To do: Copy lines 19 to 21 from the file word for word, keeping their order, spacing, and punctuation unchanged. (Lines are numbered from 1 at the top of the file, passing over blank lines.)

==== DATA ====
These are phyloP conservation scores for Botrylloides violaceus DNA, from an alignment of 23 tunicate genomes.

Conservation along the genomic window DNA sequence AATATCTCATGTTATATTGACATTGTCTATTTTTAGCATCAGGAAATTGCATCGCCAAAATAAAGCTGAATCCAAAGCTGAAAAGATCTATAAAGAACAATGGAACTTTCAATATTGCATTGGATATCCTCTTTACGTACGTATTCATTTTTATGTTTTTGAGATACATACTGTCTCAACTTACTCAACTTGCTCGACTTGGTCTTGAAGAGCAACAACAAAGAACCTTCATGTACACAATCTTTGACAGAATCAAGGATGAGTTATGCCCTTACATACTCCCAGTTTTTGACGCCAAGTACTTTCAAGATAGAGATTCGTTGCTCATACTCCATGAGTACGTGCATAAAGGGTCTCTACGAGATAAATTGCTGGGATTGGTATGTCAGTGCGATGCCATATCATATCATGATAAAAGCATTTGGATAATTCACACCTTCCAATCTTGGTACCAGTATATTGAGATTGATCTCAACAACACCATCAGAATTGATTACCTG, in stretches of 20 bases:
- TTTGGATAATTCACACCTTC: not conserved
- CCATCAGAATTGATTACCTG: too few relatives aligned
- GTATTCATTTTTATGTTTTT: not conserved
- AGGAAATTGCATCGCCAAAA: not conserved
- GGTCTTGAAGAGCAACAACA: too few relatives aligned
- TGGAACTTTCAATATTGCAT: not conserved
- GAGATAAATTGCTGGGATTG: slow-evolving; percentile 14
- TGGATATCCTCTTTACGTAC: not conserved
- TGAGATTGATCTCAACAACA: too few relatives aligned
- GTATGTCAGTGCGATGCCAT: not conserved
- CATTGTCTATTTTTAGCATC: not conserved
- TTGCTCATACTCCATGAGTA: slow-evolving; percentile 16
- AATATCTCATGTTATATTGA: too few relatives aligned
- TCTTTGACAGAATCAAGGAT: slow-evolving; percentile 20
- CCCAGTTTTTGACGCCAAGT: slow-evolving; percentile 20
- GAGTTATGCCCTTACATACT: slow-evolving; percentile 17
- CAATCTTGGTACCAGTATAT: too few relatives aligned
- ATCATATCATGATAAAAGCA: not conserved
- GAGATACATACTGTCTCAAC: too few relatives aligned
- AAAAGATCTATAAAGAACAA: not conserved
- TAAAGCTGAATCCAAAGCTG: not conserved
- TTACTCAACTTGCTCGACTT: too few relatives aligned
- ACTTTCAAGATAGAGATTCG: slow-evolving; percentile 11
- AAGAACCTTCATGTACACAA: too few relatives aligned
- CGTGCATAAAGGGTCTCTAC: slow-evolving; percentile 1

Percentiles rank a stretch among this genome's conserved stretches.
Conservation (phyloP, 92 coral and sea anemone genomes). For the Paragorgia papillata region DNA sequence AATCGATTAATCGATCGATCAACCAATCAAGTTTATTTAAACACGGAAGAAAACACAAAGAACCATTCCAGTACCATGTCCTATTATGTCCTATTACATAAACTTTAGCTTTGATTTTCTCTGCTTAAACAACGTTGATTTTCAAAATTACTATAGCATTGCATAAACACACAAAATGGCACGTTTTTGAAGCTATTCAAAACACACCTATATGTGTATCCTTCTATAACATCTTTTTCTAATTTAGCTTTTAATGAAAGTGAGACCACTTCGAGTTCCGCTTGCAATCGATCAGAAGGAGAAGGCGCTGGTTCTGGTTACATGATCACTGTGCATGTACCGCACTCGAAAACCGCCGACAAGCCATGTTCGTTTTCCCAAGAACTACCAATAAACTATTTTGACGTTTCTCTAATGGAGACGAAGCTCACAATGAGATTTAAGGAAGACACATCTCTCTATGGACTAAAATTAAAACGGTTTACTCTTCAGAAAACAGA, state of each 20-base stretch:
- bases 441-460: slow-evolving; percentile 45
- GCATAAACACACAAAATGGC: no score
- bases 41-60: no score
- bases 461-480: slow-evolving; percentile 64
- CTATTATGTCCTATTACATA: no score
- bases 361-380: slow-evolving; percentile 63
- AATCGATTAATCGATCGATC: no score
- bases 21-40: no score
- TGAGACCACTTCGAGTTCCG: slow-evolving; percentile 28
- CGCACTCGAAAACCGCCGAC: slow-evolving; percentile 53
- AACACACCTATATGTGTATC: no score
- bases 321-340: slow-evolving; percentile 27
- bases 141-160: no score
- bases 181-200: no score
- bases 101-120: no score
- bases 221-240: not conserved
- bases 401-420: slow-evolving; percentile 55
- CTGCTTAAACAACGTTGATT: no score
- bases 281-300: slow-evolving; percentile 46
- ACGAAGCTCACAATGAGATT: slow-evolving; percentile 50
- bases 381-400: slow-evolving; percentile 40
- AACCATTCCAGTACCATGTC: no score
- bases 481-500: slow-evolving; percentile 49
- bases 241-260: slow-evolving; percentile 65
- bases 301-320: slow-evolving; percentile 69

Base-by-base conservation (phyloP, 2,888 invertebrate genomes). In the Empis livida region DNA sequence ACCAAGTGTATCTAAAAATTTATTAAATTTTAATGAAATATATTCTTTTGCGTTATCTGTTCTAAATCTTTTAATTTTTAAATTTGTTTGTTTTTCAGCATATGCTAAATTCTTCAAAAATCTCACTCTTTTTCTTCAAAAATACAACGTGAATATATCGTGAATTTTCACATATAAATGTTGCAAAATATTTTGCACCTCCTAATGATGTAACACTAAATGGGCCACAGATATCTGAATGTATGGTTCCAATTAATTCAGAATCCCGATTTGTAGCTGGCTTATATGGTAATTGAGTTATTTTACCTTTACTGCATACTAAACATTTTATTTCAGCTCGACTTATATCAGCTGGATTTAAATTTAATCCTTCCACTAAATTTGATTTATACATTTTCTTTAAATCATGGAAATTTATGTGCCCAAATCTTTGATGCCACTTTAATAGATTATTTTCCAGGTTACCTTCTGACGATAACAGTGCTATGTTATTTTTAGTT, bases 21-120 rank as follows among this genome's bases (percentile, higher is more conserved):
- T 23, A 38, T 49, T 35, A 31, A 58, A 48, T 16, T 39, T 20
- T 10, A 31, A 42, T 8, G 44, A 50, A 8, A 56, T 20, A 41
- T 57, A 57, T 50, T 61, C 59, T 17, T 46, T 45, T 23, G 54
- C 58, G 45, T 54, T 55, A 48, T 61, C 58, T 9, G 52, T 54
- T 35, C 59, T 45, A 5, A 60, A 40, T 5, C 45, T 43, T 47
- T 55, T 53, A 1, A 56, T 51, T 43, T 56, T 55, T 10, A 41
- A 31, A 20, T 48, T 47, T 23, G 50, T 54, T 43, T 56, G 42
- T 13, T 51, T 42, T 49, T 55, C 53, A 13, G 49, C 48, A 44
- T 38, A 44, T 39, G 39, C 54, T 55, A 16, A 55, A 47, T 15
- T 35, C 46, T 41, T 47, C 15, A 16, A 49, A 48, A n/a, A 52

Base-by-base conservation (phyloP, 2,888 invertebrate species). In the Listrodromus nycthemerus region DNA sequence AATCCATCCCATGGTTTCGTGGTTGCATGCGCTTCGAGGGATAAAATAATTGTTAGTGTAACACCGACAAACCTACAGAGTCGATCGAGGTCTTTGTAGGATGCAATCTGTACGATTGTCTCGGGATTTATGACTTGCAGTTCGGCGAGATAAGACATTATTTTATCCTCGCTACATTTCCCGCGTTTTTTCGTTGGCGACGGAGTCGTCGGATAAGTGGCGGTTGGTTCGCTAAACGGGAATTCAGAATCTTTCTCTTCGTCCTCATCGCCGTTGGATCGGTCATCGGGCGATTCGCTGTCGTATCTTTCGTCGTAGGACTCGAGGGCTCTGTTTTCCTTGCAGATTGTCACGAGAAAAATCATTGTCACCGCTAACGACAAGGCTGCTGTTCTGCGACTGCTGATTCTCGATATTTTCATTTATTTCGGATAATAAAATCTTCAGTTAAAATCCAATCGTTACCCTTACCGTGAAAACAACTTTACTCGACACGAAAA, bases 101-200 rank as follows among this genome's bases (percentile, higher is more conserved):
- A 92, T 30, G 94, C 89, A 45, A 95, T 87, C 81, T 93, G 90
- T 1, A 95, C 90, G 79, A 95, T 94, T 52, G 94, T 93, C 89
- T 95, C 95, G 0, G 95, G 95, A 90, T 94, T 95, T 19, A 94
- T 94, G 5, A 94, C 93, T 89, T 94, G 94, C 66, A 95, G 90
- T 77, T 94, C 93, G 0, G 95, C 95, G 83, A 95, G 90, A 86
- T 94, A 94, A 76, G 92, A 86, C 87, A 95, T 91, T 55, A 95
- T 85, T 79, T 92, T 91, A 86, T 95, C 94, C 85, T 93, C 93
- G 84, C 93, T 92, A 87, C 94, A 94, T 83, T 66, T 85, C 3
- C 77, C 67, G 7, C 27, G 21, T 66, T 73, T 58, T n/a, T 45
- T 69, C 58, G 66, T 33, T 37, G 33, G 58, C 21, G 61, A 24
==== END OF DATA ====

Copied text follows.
- CAATCTTGGTACCAGTATAT: too few relatives aligned
- ATCATATCATGATAAAAGCA: not conserved
- GAGATACATACTGTCTCAAC: too few relatives aligned